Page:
VOLUSIA COUNTY, Fla. — The first 1,000 people in line for the COVID-19 vaccine at Daytona Stadium will be allowed to park inside the facility’s gates overnight Monday into Tuesday to prevent the lines from spewing out into traffic.
The city of Daytona Beach announced the change Monday evening after the line for Tuesday morning’s next 1,000 first-come-first-served doses of the vaccine started stacking up more than 12 hours before the next shot was set to be given.
“Although the police department has repeatedly encouraged people not to camp along LPGA Blvd., people are already doing so in anticipation for tomorrow’s event,” the city said in a statement. “To ensure their safety, the first 1,000 people will be allowed to enter Daytona Stadium through the facility’s north entrance beginning at 7 p.m. this evening.”
City officials said they hope the change will keep overnighters off the surrounding roadways and alleviate early morning traffic congestion on surrounding roads.
Seniors from across the area camped out for hours starting Sunday night to be among the first to receive the vaccine in Volusia County on Monday morning.
The COVID-19 vaccine distribution site at Daytona Stadium reached capacity before it was set to open Monday.
At 6:30 a.m., the site’s 1,000 allocated vaccines were all accounted for. The site wasn’t scheduled to open until 7 a.m. but officials started to let people in the gates at 4:30 a.m.
Officials closed the gates to incoming traffic and the site will reopen to give out another 1,000 doses of the vaccine starting at 9 a.m. Tuesday.
On Sunday, many people were so anxious to get the vaccine that they were willing to camp for days to make sure they are included in the first round of vaccines.
There were so many people on Sunday that police forced some people to leave the area.
“Obviously, it’s completely jammed up with people here already,” said DeLand resident Brian O’Sullivan.
“Oh, I want that vaccine more than anything,” said Daytona Beach Shores resident Deborah Boyd. “Honestly, I would have helicoptered in, parachuted to get this vaccine and I’m willing to wait as long as it takes. I can’t live like this anymore.”
Some of the seniors in line said they drove from miles away and waited for hours in their cars overnight parked off on the shoulder of a two-lane dimly lit road for a chance to get in.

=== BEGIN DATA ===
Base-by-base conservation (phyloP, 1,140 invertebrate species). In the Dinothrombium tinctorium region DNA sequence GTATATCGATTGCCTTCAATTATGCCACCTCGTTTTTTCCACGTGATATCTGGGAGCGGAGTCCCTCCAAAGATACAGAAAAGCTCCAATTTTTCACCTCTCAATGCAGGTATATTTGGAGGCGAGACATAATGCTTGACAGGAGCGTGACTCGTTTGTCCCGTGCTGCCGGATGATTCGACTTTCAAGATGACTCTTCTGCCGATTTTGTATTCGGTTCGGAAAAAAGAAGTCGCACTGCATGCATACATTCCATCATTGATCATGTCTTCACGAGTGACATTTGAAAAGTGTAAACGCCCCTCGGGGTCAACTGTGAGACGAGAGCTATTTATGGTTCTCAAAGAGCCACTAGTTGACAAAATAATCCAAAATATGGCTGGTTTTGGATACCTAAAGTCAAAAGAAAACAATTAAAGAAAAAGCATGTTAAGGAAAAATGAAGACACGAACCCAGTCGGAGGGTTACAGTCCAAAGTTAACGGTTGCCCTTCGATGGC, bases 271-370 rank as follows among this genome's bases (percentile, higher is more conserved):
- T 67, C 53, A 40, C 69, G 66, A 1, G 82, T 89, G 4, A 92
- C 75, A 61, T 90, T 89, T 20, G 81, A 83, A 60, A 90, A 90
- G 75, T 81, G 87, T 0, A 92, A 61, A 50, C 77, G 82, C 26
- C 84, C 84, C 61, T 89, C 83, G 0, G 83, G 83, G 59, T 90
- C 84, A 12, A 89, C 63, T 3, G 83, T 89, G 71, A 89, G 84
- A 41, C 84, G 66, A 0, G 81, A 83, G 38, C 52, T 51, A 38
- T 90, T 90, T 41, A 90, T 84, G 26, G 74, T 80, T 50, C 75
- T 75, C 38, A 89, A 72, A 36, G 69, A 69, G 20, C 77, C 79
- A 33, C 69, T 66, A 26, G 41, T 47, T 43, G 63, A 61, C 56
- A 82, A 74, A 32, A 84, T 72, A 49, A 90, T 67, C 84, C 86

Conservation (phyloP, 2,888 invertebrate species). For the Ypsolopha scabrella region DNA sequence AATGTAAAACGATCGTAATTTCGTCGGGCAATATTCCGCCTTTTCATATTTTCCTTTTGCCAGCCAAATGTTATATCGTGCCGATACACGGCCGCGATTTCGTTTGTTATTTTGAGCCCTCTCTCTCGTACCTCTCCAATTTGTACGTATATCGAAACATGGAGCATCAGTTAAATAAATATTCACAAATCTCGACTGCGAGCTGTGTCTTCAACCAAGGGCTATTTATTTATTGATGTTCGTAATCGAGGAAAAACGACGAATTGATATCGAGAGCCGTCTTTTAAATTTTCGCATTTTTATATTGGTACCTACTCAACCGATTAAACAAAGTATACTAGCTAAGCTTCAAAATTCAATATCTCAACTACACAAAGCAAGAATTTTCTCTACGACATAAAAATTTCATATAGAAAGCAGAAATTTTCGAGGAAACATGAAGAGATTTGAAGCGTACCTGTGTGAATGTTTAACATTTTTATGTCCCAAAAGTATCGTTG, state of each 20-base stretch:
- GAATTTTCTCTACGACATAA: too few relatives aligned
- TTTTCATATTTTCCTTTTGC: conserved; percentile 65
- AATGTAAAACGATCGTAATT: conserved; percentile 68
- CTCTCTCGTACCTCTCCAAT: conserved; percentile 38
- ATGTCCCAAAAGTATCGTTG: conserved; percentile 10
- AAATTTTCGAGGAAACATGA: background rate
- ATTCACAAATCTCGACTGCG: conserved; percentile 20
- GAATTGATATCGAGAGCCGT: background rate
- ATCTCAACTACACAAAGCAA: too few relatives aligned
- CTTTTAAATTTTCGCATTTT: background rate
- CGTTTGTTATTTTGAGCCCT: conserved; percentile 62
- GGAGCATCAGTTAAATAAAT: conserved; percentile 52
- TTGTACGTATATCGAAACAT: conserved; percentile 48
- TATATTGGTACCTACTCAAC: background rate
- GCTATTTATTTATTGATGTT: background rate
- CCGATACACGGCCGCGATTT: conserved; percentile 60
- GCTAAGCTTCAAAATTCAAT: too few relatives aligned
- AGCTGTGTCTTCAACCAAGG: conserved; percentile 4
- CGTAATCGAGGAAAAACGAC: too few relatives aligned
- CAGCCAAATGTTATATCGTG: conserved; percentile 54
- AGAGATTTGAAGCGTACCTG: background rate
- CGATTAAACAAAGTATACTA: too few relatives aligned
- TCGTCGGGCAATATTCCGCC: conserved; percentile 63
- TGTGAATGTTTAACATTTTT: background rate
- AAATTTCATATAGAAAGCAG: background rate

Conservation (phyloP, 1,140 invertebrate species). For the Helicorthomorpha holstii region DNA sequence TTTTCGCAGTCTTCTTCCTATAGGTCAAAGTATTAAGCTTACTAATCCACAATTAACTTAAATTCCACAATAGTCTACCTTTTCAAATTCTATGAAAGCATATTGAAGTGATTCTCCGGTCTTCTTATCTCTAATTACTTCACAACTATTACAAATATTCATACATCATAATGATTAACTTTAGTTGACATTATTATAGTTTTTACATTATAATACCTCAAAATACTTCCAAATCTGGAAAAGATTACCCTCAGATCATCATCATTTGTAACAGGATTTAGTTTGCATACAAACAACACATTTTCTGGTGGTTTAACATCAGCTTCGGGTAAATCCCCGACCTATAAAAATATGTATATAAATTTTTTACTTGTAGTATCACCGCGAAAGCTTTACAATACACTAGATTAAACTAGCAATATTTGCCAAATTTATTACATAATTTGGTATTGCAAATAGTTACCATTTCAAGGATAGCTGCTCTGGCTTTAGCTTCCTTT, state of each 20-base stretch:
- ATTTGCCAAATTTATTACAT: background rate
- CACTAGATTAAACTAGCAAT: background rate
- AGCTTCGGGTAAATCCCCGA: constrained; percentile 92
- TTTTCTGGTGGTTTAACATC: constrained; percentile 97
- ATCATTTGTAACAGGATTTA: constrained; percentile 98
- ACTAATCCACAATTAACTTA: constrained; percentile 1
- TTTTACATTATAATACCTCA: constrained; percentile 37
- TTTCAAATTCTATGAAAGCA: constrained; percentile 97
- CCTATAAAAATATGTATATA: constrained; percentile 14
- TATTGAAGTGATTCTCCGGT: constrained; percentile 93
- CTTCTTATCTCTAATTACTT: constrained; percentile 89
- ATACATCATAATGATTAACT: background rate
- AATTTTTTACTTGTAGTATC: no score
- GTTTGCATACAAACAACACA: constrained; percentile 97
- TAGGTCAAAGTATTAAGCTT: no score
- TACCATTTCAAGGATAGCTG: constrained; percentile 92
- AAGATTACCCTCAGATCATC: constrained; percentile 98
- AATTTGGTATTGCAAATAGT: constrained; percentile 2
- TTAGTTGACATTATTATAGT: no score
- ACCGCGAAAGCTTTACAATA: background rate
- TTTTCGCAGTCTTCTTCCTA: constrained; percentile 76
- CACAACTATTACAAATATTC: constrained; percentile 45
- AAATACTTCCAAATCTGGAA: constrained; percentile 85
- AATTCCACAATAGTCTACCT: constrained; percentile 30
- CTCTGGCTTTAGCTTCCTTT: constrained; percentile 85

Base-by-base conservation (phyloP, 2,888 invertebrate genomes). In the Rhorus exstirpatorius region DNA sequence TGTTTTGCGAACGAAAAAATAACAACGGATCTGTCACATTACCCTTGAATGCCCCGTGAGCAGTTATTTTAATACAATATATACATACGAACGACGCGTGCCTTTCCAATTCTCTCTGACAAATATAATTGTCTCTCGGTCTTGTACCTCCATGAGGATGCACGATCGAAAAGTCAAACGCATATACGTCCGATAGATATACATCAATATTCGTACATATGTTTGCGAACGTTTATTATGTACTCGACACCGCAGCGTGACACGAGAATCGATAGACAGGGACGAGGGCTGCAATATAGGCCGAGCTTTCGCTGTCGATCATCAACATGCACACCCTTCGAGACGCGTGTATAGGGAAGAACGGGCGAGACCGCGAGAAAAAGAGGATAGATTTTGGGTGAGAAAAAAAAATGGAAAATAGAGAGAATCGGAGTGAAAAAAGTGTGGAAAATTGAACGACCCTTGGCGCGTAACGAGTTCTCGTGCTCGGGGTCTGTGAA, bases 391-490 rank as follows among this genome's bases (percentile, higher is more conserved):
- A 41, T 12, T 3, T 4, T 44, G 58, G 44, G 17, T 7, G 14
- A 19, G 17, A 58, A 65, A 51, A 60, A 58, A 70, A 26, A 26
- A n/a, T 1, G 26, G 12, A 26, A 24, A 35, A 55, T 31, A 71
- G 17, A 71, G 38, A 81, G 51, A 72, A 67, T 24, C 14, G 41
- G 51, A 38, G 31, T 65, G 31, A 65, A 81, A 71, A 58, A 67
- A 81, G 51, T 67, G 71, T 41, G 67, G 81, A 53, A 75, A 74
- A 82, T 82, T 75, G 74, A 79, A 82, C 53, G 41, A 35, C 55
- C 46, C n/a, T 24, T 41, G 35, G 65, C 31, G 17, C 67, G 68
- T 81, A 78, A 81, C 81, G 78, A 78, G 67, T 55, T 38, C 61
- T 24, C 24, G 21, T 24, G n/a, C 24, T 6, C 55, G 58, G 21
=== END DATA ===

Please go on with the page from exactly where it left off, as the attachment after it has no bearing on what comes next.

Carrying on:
“We did spend the night, but it was an adventure,” said Donna Maciolek, who was able to receive the vaccine.
This sentiment is widespread, and it’s led to phone lines and websites crashing as people 65 and older try to register for appointment slots. Volusia County officials said they do not have a system in place to set up appointments, leading to the hours long wait for its first-come-first-served vaccine lines.
“My recommendation to all the 65 and older that are looking for vaccines in Volusia is to wait for the time that is best for you, don’t put yourself in the car for hours,” Patricia Boswell, with the Florida Department of Health, said.
The Department of Health said by the end of this week it could have more details about when the next clinic may open up here in the county.
Across the state often thousands of spots are gone just hours after they become available.
But that doesn’t mean the state is out of vaccine doses – far from it, actually.
“We have more than enough supply of vaccination: we don’t have logistics to put this vaccine into people’s arms,” said Dr. Aftab Khan.
So far, the Centers for Disease Control and Prevention’s data shows more than 1.2 million doses have been allocated to Florida since Dec. 14.
As of Sunday morning, only 255,000 people had been injected statewide.
“The speed we are going through is not enough,” Khan said.
At this pace, it would take us nine months just to vaccinate Florida’s 65 and over population.
The governor wants hospitals to help more, but Khan said, “Our hospital system is so overwhelmed right now that they don’t have enough manpower to vaccinate everybody who needs to be vaccinated.”
They are overwhelmed as Florida now averages nearly 15,000 cases a day, which is why so many are so eager to get their first shot at protection.
As a state, Florida is speeding up vaccinations from 5,000 a day in week 1, to 15,000 a day in the past two weeks.
But Florida needs to administer at least three-to-four times that many, over multiple weeks, just to get through the doses the state already has, and to keep up with others coming in.
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